Source: Lloyd’s List. Adapted from Ducruet C. (2012) Ports et routes maritimes dans le monde (1890-1925), Mappemonde, 106. Notes: Ports having a traffic of more than 10,000 tons.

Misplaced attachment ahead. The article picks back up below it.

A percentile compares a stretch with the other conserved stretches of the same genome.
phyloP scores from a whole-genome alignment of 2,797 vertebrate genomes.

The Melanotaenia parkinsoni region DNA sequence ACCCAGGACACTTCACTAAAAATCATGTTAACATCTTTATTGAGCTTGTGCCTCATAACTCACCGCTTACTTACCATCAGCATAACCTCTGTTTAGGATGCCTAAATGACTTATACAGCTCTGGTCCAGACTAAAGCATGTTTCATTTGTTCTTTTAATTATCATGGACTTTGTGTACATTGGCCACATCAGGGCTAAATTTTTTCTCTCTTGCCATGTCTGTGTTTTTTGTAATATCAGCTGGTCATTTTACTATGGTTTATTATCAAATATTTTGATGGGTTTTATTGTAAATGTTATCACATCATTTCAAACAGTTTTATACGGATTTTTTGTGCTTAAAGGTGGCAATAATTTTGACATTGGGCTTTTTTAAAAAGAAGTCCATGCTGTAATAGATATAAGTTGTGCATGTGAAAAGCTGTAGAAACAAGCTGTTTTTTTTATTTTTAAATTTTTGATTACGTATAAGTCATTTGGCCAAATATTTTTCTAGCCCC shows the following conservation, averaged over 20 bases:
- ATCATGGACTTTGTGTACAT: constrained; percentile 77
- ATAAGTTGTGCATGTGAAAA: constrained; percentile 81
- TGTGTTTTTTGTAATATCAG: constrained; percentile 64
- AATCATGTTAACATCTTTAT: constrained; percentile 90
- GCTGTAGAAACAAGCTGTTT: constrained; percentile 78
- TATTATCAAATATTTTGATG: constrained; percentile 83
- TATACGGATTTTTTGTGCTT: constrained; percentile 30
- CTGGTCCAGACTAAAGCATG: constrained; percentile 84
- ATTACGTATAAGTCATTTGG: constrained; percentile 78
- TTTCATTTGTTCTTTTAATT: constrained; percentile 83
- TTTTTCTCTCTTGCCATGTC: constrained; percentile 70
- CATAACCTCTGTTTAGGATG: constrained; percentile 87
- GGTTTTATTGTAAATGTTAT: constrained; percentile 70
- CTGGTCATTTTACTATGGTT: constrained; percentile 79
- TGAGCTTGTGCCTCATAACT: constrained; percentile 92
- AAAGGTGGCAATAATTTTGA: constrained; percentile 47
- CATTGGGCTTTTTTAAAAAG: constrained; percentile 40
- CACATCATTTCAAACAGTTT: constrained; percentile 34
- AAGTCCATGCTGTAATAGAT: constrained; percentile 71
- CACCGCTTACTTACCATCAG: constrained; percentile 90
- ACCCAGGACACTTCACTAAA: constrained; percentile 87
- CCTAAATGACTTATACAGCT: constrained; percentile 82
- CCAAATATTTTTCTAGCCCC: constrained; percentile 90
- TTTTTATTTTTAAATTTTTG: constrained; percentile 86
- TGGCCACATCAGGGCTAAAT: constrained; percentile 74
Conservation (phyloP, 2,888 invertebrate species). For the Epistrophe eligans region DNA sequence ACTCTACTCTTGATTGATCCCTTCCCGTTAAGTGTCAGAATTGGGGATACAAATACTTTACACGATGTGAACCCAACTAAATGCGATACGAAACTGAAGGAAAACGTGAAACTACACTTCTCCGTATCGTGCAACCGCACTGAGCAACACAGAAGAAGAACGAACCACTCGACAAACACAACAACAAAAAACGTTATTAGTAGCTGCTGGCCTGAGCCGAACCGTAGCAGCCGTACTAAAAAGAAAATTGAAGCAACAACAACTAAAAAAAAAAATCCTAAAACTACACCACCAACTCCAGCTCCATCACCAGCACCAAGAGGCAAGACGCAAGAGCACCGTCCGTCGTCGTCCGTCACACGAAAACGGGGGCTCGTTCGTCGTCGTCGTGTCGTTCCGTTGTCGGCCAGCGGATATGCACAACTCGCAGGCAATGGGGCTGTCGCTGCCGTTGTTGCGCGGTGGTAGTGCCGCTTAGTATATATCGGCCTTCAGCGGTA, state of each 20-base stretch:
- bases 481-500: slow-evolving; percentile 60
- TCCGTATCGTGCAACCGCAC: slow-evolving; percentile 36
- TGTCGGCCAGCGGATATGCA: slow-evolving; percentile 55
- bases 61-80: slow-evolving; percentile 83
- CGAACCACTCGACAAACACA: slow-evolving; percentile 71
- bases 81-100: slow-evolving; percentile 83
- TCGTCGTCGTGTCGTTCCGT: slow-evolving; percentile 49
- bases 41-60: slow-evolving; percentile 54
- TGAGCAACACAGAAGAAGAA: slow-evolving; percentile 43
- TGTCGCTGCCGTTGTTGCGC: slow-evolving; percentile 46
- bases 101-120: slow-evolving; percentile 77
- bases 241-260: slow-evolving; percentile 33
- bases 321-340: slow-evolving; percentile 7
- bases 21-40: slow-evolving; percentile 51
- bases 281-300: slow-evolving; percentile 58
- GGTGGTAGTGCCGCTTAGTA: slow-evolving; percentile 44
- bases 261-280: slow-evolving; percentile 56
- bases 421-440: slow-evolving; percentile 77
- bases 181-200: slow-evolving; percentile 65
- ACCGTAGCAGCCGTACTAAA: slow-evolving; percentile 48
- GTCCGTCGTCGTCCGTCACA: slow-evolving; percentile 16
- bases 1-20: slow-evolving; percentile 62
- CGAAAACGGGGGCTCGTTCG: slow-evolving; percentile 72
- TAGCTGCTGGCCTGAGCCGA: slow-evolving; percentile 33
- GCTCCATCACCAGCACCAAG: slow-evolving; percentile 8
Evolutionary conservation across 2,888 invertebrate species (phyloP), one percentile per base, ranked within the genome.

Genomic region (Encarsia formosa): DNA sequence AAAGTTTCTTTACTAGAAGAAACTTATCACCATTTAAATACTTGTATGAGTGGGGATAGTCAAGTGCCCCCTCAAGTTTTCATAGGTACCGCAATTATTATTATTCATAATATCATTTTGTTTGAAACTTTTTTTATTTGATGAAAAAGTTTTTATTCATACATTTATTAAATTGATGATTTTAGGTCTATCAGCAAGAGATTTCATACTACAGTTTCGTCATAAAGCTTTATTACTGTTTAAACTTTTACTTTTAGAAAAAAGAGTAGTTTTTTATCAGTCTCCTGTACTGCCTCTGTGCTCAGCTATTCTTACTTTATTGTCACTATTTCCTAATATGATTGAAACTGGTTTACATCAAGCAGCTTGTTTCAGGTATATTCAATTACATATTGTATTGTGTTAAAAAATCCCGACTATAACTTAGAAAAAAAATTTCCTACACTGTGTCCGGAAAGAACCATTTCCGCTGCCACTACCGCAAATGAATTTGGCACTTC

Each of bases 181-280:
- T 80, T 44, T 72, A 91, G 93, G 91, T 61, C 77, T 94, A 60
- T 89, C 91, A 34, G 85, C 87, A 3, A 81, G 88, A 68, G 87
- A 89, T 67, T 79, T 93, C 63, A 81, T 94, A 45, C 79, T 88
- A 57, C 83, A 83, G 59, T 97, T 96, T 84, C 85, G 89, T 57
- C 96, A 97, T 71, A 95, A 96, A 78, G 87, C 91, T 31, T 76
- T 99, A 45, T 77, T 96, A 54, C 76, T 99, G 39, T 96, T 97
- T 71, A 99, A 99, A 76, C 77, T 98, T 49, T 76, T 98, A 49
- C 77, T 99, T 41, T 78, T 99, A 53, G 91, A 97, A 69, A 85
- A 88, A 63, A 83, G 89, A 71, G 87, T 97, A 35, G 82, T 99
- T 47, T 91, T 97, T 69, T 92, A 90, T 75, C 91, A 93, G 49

The period between 1890 and 1925 underlines the dominance of the steamship as a support to global trade with its diffusion to ports across the world. 1890 marks a threshold, with steamship services becoming competitive for distances above 16,000 km. This placed Asia within reach of steamships, particularly after the opening of the Suez Canal in 1869. Still, steamship services show a high concentration level around industrialized clusters for both periods. While only two notable clusters were active around 1890, the North Sea and the American Northeast, by 1925, several additional clusters had emerged. One concerns the American West Coast, which expanded industrialization by opening the Panama Canal in 1914 and an oil extraction boom. Another involves Argentina, which at that time was going through a period of prosperity, including a phase of European immigration, and accounted for one of the world’s highest GDP per capita. Buenos Aires rivaled other metropolises such as Paris, London, and New York. The activity in South Asia was linked with British colonial trade. This also included Australia, which was becoming an important exporter of agricultural goods. The fast industrialization of Japan as an outcome of the Meiji Revolution was also becoming apparent.